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TVWW Seal of Approval Reaches Golden Anniversary
February 25, 2014  | By David Bianculli  | 1 comment

No, it hasn’t been 50 years since TV Worth Watching started handing out Seals of Approval to DVD collections of TV’s best shows. But we’ve just awarded #50...

The latest, up there right now in the Seal of Approval corner, is a German TV miniseries called Das Boot (photo at top), which was imported by the Bravo cable network in the mid-’80s.

It’s fitting that our selection #50 for a TVWW Seal is a superb long-form TV drama from another country, because so was the very first Seal of Approval, given in 2012 to a British miniseries by Dennis Potter, The Singing Detective (right).

In between those two poles have been 48 other suggestions for building an outstanding, entertaining library of some of the best TV shows in history.

Looking back on that list generates the same level of pride in me, as the compiler, as it should for television itself.

It includes some examples from the earliest days of television, and some recent shows as well. It includes sitcoms and dramas, documentaries and miniseries, made-for-TV movies and international imports.

The rest of the initial 10 shows awarded TVWW Seals of Approval, after 1986’s The Singing Detective, are a representative sampling of impressively eclectic fare. ABC’s fanciful Pushing Daisies series from 2007. CBS’s Young People’s Concerts, with Leonard Bernstein, which began in 1958. NBC’s modern classic comedy, Seinfeld, from 1990, and a classic CBS sitcom from 1961, The Dick Van Dyke Show.

ABC’s modern masterpiece by David Lynch and Mark Frost, 1990’s Twin Peaks (right), made the initial cut, as did Steven Spielberg’s career-making 1971 ABC telemovie, Duel.

Aaron Sorkin’s The West Wing, begun in 1999 by NBC, also made the initial 10 Seal of Approval roster, as did CBS’s imported, impressionistic 1968 miniseries, The Prisoner. And finally, a based-on-fact political telemovie from ABC, The Missiles of October, providing a 1974 dramatization of the behind-the-scenes White House decisions during the 1962 Cuban Missile Crisis.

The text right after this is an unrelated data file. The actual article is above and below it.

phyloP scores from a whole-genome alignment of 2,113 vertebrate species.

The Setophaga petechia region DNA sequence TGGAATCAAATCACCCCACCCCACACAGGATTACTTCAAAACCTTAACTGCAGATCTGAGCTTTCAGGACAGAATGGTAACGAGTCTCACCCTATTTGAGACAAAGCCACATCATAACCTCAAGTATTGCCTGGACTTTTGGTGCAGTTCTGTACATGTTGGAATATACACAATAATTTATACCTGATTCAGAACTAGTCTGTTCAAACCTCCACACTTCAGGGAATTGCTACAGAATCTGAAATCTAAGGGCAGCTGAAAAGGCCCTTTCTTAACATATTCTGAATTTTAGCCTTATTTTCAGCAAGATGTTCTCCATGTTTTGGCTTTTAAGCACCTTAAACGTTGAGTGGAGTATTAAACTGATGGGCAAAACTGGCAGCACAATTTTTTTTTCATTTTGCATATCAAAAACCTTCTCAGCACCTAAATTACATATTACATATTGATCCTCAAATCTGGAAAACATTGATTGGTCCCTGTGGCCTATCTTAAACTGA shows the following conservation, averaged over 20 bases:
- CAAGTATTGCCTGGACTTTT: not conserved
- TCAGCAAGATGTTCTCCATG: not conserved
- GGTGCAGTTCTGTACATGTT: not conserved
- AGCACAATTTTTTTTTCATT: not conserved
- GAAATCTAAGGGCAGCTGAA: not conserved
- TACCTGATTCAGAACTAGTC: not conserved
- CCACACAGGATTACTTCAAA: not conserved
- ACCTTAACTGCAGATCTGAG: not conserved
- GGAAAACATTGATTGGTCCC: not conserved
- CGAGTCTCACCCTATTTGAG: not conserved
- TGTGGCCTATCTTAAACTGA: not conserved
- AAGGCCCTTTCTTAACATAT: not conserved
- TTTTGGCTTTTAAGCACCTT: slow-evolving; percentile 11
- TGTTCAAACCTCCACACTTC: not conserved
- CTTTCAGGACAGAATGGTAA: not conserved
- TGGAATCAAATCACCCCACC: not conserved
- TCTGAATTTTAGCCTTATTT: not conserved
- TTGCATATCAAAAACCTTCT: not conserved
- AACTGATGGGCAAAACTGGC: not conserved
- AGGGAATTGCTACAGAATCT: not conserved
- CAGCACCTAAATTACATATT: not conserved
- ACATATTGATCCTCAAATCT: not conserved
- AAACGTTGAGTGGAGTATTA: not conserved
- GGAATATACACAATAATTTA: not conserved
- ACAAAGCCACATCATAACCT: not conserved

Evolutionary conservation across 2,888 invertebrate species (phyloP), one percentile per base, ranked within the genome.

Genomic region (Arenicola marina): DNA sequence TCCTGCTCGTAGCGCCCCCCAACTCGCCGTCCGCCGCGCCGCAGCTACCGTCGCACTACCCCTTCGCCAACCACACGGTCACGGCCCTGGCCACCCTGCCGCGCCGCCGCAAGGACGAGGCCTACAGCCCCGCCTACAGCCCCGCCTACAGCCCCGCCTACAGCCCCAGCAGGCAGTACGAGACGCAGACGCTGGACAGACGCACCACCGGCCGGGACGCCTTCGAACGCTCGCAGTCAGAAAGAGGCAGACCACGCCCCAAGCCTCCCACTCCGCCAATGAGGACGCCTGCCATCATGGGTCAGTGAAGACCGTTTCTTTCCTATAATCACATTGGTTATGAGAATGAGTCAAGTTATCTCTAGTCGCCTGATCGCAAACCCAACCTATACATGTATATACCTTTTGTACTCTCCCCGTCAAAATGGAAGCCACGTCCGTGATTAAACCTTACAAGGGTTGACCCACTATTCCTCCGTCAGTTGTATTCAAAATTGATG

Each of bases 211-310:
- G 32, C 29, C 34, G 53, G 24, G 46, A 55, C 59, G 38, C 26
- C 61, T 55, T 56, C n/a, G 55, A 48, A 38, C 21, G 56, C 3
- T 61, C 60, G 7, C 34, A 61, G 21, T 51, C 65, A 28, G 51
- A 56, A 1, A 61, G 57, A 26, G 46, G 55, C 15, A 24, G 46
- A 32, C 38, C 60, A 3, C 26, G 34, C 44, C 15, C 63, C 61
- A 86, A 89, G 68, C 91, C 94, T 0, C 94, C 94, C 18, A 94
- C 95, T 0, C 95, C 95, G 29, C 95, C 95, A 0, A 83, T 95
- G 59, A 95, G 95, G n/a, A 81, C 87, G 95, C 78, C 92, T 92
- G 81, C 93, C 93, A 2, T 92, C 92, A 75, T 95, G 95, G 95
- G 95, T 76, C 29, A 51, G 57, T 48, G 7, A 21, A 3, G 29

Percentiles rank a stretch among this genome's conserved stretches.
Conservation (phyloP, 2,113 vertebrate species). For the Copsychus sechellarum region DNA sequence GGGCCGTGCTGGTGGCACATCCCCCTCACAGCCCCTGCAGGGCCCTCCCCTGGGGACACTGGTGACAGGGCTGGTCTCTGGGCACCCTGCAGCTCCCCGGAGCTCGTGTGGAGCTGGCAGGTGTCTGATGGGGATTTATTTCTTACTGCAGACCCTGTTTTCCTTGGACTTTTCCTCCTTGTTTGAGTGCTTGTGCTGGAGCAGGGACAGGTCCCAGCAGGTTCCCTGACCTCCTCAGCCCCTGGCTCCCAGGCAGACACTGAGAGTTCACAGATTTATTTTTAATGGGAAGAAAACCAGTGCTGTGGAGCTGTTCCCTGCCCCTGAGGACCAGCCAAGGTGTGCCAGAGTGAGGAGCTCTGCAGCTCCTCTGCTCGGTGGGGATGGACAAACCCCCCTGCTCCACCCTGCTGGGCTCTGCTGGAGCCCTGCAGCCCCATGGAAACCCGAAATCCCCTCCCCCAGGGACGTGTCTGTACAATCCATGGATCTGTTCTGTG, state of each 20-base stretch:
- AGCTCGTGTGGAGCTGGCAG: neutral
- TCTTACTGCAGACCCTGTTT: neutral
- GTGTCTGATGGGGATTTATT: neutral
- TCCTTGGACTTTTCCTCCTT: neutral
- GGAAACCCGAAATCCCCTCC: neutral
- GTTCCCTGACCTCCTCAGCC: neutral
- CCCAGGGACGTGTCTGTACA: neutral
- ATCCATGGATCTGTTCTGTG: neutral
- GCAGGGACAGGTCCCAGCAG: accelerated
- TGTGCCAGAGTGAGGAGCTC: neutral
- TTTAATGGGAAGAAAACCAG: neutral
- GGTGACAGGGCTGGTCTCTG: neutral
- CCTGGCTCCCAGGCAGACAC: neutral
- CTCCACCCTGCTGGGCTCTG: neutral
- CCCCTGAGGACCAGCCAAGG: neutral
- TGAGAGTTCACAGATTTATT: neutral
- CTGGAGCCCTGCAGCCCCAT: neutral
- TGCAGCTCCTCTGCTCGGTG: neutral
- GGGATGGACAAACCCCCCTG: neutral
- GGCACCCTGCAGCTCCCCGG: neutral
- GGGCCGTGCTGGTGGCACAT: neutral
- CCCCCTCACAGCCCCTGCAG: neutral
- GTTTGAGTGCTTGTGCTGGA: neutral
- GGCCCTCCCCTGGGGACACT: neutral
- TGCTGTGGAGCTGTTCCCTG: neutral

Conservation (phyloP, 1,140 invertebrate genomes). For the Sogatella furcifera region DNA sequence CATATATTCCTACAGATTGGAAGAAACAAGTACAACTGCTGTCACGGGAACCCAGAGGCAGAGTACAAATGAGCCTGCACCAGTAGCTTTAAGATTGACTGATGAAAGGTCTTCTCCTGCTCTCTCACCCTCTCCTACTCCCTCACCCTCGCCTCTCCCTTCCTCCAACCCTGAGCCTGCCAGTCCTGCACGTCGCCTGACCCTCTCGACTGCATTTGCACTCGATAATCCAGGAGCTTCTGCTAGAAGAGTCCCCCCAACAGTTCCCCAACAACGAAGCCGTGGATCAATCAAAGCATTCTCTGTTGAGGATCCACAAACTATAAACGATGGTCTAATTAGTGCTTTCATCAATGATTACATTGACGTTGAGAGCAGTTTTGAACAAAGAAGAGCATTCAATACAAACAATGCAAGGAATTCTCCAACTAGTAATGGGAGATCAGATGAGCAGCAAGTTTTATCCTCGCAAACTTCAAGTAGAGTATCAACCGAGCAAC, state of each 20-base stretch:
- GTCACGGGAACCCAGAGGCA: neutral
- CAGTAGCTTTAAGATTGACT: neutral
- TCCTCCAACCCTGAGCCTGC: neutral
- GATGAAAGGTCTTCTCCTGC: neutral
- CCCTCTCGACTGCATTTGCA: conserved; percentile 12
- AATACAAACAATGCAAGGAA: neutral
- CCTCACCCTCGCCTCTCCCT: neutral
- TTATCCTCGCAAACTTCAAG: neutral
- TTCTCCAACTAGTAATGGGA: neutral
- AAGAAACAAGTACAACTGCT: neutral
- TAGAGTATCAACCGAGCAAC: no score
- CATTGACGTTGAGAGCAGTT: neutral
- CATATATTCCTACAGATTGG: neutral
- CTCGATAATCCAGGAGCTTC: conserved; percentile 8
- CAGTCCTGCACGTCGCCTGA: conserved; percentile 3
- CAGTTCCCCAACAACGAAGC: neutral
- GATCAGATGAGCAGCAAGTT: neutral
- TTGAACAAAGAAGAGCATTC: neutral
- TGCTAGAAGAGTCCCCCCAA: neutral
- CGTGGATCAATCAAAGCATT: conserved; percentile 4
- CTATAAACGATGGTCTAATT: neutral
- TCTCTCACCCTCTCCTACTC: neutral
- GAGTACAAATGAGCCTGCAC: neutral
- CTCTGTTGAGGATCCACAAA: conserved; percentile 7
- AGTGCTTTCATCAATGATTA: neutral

And that’s just the first 10.

After that, Seals have gone to such TV pioneers as Ernie Kovacs and Edward R. Murrow, such classic children’s series as Pee-Wee’s Playhouse and Shelley Duvall’s Faerie Tale Theatre (seen at left), and such classic documentaries as Planet Earth and The Civil War. The obscure but great has been celebrated (The Rutles: All You Need Is Cash, Hitchhiker’s Guide to the Galaxy), alongside some of the most famously iconic productions in the long history of television: The Twilight Zone, I Love Lucy.

And there’s plenty of room for more, as TVWW Seals, like quality television, just keep coming.

Oh, and on this anniversary occasion, a special thanks to Eric Gould, who designed the Seal icon based on my own twisted suggestion: a Seal that looked like a seal on a rock, with a silhouette that also looks like one big “thumbs up.”

Which, of course, is precisely what the TVWW Seal of Approval is all about…

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John McKiernan
Why can't we get Death in Paradise on WHYY (Ben Stiller)? What a great show!
Mar 3, 2014   |  Reply
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